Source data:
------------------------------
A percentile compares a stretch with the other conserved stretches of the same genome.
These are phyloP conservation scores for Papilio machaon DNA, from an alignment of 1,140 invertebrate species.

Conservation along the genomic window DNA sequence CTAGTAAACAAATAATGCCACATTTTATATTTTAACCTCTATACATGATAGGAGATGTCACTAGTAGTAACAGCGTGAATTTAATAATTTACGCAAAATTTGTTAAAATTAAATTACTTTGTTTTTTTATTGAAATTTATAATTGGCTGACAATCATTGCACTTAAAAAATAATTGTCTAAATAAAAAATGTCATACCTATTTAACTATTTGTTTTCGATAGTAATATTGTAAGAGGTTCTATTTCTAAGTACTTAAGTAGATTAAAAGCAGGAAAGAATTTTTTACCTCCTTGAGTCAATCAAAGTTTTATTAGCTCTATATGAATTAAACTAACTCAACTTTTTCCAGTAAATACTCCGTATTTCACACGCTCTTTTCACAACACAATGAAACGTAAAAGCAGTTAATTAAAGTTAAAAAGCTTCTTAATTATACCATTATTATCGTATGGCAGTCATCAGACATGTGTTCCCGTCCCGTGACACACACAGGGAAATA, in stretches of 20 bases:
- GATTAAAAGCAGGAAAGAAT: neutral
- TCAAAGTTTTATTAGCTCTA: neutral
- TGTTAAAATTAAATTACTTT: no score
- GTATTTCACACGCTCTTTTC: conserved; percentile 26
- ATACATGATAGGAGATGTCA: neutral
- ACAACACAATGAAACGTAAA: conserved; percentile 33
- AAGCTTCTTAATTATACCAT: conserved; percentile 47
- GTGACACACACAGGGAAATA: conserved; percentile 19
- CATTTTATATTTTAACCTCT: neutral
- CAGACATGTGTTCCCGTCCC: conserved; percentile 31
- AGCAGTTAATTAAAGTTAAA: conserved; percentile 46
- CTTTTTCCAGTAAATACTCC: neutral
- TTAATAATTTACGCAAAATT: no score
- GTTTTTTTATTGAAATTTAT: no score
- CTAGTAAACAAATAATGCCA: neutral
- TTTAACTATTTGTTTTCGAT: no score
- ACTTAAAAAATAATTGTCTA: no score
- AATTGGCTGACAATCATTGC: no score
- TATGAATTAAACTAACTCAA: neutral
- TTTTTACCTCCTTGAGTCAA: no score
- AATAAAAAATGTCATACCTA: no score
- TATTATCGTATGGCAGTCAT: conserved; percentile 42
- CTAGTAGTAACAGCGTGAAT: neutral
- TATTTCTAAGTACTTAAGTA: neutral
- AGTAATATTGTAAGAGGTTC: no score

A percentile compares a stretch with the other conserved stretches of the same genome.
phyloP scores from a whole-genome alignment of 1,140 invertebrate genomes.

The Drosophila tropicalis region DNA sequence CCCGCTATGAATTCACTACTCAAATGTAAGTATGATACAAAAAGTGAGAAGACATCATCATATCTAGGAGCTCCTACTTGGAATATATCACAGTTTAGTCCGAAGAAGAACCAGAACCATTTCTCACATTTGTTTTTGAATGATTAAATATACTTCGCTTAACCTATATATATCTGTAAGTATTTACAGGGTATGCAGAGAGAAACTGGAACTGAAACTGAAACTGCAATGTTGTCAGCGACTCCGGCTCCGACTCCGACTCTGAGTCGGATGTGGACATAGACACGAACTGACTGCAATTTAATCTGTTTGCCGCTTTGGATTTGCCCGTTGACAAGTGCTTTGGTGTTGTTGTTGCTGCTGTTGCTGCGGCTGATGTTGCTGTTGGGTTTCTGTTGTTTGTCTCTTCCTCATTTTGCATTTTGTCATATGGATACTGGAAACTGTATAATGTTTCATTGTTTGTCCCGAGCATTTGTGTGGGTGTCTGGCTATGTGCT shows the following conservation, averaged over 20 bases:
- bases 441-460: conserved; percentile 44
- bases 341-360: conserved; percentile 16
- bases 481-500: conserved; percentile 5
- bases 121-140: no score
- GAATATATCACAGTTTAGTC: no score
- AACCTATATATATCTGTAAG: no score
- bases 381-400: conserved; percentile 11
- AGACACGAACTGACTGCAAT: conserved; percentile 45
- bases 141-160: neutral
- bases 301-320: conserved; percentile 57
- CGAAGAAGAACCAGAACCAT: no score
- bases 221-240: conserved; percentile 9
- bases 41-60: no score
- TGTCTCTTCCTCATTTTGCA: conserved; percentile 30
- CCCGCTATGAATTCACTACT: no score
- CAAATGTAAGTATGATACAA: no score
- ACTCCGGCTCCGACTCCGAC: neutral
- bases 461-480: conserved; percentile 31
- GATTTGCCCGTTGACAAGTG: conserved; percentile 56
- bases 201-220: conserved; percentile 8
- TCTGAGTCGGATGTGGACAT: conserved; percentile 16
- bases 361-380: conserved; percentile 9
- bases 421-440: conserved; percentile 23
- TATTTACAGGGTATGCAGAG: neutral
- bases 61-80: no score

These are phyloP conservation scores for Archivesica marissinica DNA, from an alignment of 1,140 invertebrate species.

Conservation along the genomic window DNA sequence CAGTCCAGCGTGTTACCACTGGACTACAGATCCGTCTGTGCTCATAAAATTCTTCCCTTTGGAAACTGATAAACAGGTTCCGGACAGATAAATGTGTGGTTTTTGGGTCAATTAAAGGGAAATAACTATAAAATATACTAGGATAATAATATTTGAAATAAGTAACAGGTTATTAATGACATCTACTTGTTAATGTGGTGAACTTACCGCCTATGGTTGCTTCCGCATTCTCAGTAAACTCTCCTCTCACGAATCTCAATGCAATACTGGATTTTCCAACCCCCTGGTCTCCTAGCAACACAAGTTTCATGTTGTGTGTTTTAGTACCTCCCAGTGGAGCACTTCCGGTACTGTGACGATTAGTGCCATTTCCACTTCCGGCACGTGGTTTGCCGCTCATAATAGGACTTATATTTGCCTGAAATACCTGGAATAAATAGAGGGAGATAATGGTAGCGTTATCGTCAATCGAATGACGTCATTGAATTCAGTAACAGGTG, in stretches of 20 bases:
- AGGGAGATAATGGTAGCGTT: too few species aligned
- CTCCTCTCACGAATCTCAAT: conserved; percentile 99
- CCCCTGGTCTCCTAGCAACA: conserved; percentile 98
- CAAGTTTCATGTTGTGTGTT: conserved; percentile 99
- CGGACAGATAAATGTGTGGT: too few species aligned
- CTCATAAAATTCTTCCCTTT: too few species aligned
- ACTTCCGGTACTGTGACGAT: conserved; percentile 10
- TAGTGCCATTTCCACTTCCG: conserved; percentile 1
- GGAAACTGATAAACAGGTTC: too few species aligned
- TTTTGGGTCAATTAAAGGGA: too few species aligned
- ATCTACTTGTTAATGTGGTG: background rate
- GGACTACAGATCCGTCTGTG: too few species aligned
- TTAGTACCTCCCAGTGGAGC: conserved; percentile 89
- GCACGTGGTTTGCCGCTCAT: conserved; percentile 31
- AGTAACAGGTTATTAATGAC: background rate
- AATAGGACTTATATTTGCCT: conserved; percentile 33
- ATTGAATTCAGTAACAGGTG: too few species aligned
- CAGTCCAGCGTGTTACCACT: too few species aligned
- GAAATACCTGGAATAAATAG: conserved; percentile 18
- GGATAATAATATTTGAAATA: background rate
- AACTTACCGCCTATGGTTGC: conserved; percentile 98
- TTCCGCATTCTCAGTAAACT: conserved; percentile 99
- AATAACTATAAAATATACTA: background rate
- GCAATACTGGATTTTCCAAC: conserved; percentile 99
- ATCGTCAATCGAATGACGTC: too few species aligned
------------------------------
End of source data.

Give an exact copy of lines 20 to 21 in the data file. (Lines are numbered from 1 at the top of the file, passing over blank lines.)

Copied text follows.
- ACTTAAAAAATAATTGTCTA: no score
- AATTGGCTGACAATCATTGC: no score